Ready to take your career to new heights? Catherine Miles, fundraising director at Anthony Nolan, explains how to spread your fundraising wings.
The fundraising profession is becoming ever more sophisticated with a host of passionate and skilled fundraisers working for some great causes.
Having spent my whole career in the voluntary sector, Iíve developed some thoughts about what fundraisers need to reach the top. In this article, Iíll share how I built my career Ė and the advice I give my staff to help them develop theirs.
As a starting point, itís important to note that reaching the top means different things to different people. Climbing the career ladder inevitably means our roles change from being hands-on fundraisers to being managers and then leaders. This requires a very different skill set, and itís not for everyone. Some of the best, most successful fundraisers prefer focusing solely on donors and would never want to be a director. So the first questions to ask yourself are: what level would you like to get to? What type of role would best suit you? When have you been most successful? And, most importantly, when have you been happiest in a job?
Moving on up
If you decide you want shoot for the more senior roles, one question youíll probably want to ask is: how do I build my skills and knowledge?
Whether you work for a large or small charity, we work in a sector where there are many opportunities for personal development. A useful tip is to regularly step back and assess your own strengths and weakness. Ask yourself: when have I been most successful and why? When have I had less good results and what were the reasons for this? What skills, experience or attributes do I need to develop to be more effective in my current role and reach the next level? Asking yourself these questions at intervals throughout your career will enable you to write short plans, setting out the personal development areas you want to work on.
Using a mix of formal training courses and on-the-job learning can also help with your career development. For formal training, the Directory of Social Change courses are a good introduction to best practice, particularly for assistant/officer levels. If your charity can afford places, attending the Institute of Fundraising Convention is a good way to pick up current trends and network with peers. Target courses or networking session where a funder themselves is speaking: there is no substitute for listening to donors.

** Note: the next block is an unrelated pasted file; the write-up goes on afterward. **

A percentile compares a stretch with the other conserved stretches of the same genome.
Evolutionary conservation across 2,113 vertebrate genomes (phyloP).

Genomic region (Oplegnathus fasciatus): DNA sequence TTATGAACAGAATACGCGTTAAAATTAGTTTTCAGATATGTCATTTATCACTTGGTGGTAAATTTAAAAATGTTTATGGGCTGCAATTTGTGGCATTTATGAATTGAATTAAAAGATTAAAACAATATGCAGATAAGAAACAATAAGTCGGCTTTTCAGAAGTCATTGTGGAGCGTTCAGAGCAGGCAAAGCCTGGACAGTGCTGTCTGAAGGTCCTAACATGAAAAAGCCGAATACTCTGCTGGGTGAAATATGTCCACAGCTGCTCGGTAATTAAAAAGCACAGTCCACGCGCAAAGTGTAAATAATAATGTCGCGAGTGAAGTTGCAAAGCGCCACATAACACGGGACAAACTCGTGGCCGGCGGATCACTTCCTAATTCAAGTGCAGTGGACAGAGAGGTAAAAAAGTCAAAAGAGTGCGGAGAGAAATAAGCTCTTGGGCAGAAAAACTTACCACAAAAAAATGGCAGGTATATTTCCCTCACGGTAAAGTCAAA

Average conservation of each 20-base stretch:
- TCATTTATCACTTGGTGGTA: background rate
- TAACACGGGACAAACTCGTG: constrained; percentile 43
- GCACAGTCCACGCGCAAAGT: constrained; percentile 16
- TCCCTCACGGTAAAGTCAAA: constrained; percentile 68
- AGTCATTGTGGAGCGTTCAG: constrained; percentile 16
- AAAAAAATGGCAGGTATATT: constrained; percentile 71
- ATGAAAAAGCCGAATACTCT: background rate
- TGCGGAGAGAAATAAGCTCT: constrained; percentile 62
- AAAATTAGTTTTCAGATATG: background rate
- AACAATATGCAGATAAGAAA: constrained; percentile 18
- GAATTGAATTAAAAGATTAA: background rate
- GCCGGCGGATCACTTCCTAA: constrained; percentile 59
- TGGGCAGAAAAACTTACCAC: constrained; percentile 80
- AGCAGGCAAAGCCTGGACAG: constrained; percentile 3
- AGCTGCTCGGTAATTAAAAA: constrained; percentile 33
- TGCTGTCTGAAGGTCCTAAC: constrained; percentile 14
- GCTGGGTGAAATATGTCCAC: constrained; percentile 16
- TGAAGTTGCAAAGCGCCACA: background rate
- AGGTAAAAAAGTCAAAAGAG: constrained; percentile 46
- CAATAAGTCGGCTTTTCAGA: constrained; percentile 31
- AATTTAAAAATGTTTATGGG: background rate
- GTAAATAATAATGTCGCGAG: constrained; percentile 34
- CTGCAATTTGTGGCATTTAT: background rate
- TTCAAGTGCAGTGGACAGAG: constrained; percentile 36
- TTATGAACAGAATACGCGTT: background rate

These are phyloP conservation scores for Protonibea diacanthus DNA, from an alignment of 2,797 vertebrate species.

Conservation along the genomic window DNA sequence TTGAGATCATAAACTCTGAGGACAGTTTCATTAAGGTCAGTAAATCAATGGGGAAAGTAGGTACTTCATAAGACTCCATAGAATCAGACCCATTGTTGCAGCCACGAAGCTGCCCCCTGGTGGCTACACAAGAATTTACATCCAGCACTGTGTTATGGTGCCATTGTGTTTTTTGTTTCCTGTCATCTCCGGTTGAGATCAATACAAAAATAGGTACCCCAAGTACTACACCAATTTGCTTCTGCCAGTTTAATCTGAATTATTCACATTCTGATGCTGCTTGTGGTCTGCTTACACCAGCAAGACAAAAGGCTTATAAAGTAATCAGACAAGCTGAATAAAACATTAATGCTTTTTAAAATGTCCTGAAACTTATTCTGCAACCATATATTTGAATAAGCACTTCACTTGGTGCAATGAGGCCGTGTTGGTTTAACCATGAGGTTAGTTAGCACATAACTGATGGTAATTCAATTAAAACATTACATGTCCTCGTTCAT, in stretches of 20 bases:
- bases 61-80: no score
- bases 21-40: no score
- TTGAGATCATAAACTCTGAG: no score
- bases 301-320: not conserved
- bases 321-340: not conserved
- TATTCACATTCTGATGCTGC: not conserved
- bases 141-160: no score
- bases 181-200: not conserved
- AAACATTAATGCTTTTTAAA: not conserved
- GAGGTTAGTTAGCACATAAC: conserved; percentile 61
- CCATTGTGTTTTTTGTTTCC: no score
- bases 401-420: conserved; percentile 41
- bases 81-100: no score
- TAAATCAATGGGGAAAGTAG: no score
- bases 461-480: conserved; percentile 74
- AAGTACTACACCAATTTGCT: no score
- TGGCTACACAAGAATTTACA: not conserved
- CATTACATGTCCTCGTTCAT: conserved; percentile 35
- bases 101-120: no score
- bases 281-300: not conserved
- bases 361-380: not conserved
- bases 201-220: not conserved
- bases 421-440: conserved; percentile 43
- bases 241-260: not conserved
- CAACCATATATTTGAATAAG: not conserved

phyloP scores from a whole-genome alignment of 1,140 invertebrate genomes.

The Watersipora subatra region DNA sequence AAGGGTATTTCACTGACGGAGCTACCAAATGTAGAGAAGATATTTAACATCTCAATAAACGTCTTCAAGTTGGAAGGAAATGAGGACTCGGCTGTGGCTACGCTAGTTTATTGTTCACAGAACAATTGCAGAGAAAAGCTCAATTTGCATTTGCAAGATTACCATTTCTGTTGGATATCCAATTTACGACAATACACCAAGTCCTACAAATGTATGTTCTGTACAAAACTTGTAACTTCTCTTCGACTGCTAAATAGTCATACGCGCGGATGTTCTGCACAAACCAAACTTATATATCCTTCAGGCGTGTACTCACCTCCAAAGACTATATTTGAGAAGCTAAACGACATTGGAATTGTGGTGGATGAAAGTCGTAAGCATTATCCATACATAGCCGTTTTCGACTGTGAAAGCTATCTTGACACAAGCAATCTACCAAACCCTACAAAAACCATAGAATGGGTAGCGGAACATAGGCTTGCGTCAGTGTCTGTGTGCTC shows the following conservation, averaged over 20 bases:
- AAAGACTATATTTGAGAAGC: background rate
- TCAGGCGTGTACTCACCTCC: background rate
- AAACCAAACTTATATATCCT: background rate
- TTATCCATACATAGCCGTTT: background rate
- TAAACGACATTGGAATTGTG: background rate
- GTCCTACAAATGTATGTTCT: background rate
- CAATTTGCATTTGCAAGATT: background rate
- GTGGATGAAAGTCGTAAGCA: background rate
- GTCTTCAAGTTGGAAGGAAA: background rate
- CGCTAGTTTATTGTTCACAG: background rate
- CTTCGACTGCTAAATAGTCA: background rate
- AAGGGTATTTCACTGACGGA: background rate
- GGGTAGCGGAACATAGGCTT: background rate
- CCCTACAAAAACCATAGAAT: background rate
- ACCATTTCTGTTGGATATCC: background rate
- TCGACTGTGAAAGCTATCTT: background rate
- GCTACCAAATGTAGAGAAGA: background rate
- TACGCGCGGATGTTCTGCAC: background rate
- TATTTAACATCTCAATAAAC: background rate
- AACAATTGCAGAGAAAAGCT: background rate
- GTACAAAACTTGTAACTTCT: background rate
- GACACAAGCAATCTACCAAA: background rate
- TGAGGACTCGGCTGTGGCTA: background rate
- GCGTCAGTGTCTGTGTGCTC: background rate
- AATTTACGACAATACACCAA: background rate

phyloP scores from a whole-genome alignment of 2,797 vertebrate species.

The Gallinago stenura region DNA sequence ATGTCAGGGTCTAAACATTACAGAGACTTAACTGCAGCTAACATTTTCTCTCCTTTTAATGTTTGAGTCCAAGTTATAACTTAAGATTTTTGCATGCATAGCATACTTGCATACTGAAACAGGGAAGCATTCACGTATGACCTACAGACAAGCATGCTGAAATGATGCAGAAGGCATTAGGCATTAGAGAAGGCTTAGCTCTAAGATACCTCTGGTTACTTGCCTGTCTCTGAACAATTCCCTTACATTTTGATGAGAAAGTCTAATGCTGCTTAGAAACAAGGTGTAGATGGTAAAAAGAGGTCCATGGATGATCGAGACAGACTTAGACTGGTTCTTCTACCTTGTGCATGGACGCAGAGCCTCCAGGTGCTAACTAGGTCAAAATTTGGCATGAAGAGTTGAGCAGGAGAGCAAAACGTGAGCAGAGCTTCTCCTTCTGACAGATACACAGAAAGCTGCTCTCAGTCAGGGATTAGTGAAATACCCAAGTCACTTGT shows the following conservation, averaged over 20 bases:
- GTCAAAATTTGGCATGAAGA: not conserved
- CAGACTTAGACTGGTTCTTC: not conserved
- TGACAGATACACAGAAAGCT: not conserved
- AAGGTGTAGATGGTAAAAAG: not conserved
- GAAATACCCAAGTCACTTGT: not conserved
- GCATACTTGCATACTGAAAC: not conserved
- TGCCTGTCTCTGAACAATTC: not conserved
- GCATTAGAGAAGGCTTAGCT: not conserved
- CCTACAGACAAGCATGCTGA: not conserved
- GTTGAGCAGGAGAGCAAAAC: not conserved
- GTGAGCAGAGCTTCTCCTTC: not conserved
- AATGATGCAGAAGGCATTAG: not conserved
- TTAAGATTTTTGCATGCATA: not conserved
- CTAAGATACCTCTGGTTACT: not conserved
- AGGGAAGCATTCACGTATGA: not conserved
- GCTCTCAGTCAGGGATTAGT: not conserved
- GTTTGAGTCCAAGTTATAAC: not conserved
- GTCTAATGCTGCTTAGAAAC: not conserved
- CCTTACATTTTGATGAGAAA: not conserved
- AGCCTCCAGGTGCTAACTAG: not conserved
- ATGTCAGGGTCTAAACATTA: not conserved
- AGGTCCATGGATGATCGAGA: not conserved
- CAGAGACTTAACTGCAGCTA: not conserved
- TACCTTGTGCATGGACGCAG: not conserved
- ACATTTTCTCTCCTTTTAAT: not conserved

While formal qualifications are valuable, they need to be undertaken at the right stage of your career Ė ideally when you have some experience under your belt, know which areas of fundraising most interest you and have ideas you want to explore. I did a Certificate in Management course while I was at Shelter, which was great as it enabled me to focus on management, team development and leadership skills at a time when I had some experience of leading a team, but was about to lead a larger one.
Observing and picking up the best attributes from senior colleagues is a great way of building your knowledge and skills. You can learn a lot from donors and colleagues. At CPRE, I attended many donor meetings with the chief executive at the time, Fiona Reynolds, and learnt a huge amount from her on how to build relationships with funders and skillfully bring the meeting round to the key issues we wanted to discuss.
You can now learn a huge amount about fundraising trends, products and donor attitudes from social media. One of the best things about social media is that it makes personal development free and accessible, which is great if you work for a small charity or have a limited training budget. There are lots of great fundraising bloggers and tweeters sharing latest thinking on best practice. Top tweeters worth following include @pauldegregorio, @SOFIIisHOT, @ifundraiser and @frdetective, [ed Ė and of course @fundraisermag!] alongside the main trade press feeds from publications like Third Sector. Itís also great to follow the hashtags from sector meetings or conferences Ė #nfptweetup is always good.
Sizing things up
Thereís no right or wrong answer to whether itís better to work for a small or large charity. But itís important to get as broad a range of experience as possible within your area of fundraising. If youíre a corporate fundraiser, try to work on both new business and account management. If you work in individual giving, try to spread your experience across a range of acquisition channels and media. In all roles, try to gain a working knowledge of other areas of fundraising: volunteer to do a shift on a street collection; cheer at the marathon; read some trust proposals. This will help build your knowledge of the wider fundraising world and pick out whatís relevant to your discipline.